Back in the Market: Darfurian Farmers Go back to Cultivation of Hibiscus


Some of Darfur’s poorest farmers are being given the chance to benefit from the growing global demand for hibiscus, with a new United Nations Development Programme (UNDP) pilot project, designed to improve cultivation techniques for hibiscus production.

The hibiscus flower forms the major ingredient of many fruit teas and Sudan is known for producing high quality crops. About half of Sudan’s total hibiscus production is exported, mainly to Germany. The rest being used domestically in popular drinks such as Karkadeh, a sweetened deep red cordial made from the flower.

By introducing simply made tools that help increase production and by helping remote farmers with transport, some 1500 farmers, many of whom had given up producing hibiscus, are now growing it again.

In a survey conducted in 2011 by UNDP, it was concluded that farmers have stopped producing Hibiscus due to the lack of the necessary tools. This made expansion of production difficult and harvesting ineffective, while production by hand often caused allergic reactions to the skin.

In North Darfur, some 1500 farmers in eight villages are being given seeds, training in new production methods as well as new tools. The main new tool being introduced is a “gargara” that is used to separate the calyx from the seedpod during harvest. It prevents the flower from falling apart and the calyxes from breaking, as well as helping to prevent allergic reactions to the skin. Using the gargara will bring production practices in line with international standards as well as increase the market value of the hibiscus – both of which make it attractive to buyers and traders from Khartoum.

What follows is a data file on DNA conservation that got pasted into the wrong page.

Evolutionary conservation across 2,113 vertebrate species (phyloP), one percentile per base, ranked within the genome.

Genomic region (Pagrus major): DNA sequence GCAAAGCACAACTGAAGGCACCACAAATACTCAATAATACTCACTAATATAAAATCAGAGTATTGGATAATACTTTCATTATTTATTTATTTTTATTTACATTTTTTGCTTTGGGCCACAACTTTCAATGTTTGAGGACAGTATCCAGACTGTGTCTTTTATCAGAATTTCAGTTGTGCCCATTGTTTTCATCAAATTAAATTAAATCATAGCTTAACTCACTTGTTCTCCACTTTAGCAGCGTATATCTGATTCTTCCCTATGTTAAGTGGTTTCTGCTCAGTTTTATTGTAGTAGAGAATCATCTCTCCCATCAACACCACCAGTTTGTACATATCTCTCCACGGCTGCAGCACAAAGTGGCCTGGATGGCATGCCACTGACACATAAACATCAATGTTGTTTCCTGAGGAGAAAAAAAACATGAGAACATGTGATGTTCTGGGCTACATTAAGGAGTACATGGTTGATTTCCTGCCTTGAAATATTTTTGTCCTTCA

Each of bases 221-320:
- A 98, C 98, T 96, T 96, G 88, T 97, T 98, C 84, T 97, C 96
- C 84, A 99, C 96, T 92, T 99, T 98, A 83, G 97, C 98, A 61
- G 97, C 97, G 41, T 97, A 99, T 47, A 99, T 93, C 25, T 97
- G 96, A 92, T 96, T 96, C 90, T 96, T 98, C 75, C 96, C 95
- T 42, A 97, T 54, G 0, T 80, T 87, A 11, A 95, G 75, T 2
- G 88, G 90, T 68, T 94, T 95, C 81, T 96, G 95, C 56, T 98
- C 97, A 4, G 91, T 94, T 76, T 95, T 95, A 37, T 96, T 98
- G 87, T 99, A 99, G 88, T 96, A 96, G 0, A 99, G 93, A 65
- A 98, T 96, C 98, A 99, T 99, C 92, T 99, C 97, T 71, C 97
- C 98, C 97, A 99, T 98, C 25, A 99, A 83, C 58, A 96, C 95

The gargara is inexpensive and easy to produce. UNDP trained and tasked community blacksmiths with their production so as to maximise the benefit to the communities and support private sector development in the area.

Further, communities involved in the project have been supplied with horses and carts to ensure that even farmers in remote villages can participate in the project. Lack of transportation to bring the production to the market was also cited in the UNDP survey as a reason why people did not grow hibiscus.

Alhadi Ibrahim Muhammed, a full time farmer and a member of the local hibiscus producer union in Waada village, says he had stopped cultivating hibiscus because the tools were either unavailable or too expensive. But like many of his fellow farmers, he is now hopeful about the future: “I have high expectations for this year’s production and hope the hibiscus will generate some much needed income.”


 
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